After Boston Red Sox broke through everything Major League Baseball to win the 2018 World Series, the front office spent quite a bit of money. The big part went to Chris Sale, the team’s ace, who went 12-4 with a 2.11 ERA and earned the last out to secure the championship. Boston gave Sale fully guaranteed to a five-year, $145 million extension that began before the 2020 season. At the time, it was seen as the cost of doing business. The Red Sox traded several top prospects for Sale in a classic Dave Dombrowski all-in move, and he followed through, thus earning the award.
Four years later, the solution looks worse than anyone could have imagined.
The entire Red Sox franchise is back on Earth in 2019, including Sale. He posted a 6-11 record with a 4.40 ERA. It was a bad year, which happens. If Boston hadn’t shelled out all that money before the year, they could have reconsidered Sale’s future with the franchise because he would be a free agent after this year. Instead, for better or worse, they stuck with him for five more seasons. And it got worse. Not because Sale lost his stuff, but because he can’t get on the field.
Since Sale’s new contract kicked in in 2020, he has thrown a whopping 47.4 innings. In total. He did not play in 2020 while recovering from Tommy John surgery. It took him until August 2021 to return. He was decent the last month and a half of the year, going 5-1, but struggled in the postseason, allowing 10 runs in three starts.
A reasonable person would understand that it’s difficult to go straight from Tommy John’s rehab to elite pitching, so expectations for 2022 were high. But it took two months for everything to go sideways. Sale broke his rib in February while taking batting practice which kept him out for a whopping five months. He made his first start of the year on July 12 and struggled through a three-inning outing before taking the mound again on July 17 and managing to earn all of two outs before taking a liner on his finger and exiting the game immediately. He underwent surgery shortly after and it was hoped he would be able to return at some point this season.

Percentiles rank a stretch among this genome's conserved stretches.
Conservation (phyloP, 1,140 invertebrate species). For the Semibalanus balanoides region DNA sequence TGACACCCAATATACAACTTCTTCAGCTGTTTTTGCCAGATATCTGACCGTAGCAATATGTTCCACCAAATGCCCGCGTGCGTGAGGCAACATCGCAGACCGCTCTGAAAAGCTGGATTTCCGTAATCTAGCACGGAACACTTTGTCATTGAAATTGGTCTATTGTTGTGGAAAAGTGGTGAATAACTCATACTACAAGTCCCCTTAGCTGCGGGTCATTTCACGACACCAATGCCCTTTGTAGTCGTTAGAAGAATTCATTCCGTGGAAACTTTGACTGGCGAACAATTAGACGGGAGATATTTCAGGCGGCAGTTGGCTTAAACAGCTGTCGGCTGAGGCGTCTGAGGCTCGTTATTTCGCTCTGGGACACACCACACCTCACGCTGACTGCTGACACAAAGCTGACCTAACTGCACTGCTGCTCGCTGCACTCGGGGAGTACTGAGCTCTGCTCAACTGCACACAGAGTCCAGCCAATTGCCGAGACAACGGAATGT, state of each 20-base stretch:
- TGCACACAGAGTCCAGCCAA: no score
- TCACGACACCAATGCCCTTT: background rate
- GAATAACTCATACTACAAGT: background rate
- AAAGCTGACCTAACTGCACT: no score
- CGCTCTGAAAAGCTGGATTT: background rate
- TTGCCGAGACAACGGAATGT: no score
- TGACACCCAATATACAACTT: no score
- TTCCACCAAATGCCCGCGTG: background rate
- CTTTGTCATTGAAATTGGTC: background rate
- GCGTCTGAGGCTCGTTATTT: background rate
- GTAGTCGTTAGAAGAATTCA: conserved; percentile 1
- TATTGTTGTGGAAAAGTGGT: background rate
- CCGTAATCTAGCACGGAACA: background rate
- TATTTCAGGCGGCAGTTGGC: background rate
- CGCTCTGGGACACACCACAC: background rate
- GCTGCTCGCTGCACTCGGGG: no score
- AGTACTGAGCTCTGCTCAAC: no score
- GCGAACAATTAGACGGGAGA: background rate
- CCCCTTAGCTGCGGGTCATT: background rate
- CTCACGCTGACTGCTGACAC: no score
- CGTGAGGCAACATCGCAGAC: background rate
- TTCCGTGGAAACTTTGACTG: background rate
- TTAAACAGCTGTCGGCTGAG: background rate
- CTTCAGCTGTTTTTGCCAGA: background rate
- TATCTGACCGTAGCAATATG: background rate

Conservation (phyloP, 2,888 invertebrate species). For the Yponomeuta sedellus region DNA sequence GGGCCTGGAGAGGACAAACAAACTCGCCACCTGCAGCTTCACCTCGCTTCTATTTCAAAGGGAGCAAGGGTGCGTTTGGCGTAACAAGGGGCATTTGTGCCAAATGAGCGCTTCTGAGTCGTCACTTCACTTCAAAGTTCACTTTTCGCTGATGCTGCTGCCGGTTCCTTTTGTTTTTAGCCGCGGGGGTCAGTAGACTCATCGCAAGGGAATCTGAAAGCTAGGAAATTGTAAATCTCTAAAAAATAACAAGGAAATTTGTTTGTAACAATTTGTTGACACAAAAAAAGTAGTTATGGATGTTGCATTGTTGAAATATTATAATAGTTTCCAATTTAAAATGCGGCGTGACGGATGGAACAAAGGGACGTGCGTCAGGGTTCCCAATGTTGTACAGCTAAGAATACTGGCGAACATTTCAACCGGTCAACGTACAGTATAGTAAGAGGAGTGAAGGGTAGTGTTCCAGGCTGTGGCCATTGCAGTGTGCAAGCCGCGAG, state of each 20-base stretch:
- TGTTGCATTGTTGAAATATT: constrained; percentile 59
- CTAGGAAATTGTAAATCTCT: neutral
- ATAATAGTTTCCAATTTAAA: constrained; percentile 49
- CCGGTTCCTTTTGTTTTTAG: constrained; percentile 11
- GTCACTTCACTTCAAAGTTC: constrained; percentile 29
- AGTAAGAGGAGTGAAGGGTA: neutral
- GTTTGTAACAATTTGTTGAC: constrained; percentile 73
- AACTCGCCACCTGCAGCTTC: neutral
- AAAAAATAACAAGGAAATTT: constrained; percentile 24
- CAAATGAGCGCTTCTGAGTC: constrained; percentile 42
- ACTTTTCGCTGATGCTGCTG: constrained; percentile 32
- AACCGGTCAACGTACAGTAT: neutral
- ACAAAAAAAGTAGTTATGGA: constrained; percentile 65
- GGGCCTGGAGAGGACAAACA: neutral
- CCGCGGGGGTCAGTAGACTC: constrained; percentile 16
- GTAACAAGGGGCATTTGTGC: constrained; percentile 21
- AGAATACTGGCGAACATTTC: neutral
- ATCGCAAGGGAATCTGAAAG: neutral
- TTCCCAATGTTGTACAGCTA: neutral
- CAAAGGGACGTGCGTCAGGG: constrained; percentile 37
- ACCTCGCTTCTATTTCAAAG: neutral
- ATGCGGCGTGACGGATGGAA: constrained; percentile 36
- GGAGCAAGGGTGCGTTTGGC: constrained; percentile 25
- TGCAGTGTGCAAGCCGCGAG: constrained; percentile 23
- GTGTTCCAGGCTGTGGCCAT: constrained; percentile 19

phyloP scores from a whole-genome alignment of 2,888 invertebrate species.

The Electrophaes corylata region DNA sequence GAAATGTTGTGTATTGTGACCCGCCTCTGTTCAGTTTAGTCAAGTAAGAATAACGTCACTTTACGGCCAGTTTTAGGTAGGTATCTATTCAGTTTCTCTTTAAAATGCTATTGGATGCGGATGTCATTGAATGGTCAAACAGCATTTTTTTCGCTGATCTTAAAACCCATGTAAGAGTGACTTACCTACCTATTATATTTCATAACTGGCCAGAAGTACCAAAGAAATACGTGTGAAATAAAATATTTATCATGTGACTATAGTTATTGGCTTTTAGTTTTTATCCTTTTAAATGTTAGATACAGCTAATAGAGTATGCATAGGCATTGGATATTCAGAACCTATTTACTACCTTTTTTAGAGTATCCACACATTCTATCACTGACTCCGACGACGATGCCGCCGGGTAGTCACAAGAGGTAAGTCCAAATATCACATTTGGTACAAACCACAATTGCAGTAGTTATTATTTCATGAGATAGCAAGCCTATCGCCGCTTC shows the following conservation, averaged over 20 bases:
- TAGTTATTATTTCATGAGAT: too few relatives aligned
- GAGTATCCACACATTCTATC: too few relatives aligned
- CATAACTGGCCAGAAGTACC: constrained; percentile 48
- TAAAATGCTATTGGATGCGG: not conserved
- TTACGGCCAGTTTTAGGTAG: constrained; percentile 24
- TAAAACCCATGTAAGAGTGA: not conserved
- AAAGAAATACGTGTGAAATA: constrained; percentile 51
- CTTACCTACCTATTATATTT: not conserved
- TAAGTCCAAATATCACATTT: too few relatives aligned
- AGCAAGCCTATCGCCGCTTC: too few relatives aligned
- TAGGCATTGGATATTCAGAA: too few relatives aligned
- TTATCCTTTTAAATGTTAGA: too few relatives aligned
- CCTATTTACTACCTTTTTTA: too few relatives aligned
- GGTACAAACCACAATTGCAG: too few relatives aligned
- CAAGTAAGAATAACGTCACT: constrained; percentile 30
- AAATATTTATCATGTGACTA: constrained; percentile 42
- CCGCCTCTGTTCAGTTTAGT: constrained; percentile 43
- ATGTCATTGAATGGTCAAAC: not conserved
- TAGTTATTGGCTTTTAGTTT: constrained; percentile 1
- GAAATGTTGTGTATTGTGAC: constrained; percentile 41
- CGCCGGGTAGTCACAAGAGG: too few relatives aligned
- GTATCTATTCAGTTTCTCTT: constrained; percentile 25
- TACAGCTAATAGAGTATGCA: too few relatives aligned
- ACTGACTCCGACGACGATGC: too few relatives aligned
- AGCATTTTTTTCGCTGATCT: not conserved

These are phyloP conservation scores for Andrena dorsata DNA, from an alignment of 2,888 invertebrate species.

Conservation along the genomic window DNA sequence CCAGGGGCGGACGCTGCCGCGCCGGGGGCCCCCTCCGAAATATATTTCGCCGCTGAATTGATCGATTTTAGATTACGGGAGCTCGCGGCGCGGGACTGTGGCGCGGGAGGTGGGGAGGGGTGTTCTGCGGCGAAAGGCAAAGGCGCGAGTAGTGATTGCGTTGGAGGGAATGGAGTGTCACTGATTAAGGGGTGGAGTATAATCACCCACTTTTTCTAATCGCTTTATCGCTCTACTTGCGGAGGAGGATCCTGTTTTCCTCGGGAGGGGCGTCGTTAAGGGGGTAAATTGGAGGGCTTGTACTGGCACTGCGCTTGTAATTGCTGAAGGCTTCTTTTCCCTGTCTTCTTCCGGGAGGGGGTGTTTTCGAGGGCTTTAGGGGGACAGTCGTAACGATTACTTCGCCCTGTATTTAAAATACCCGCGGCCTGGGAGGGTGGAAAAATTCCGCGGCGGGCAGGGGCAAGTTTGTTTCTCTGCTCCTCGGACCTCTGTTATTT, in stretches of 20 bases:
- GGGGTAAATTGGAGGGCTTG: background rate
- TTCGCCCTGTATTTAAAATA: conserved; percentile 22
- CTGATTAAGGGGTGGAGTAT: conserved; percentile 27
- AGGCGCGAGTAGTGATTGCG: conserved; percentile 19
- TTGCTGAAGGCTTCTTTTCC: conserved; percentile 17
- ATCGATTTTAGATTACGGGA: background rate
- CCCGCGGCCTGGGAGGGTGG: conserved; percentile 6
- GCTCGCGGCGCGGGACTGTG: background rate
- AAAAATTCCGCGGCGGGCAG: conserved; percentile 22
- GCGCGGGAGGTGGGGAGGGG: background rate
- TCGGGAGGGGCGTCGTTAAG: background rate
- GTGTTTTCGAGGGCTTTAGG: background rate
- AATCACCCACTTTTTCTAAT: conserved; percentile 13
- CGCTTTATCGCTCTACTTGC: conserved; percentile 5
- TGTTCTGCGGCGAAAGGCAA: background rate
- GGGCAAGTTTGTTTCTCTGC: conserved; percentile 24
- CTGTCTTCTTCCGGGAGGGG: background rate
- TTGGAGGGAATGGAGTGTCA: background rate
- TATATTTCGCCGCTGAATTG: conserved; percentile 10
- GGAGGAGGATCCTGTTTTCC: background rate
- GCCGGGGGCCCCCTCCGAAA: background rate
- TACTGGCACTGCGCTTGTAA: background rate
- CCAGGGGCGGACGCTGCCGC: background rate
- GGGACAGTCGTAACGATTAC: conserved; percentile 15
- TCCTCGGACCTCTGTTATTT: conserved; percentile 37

Today came the kicker. Out of nowhere, the Red Sox announced that Sale had undergone season-ending wrist surgery. How did he hurt his wrist, you ask? He had an accident on his bicycle.
Sale really takes the snakebite idea to a whole new level. An absurd sequence of events begins in 2020.
This year, Sale will earn $30 million in less than five innings of work. The Sox are expecting $75 million over the next three years. In many ways, this is the worst case scenario. When Sale performed and was bad, that’s one thing. But he did not even manage to collect more than two months of work in three years. It’s hard to see that working out well for Boston, and Sale’s contract has skyrocketed up the power rankings as far as MLB’s worst contracts go.
Chris Sale’s massive contract extension looks incredibly bad after four years
Source link Chris Sale’s massive contract extension looks incredibly bad after four years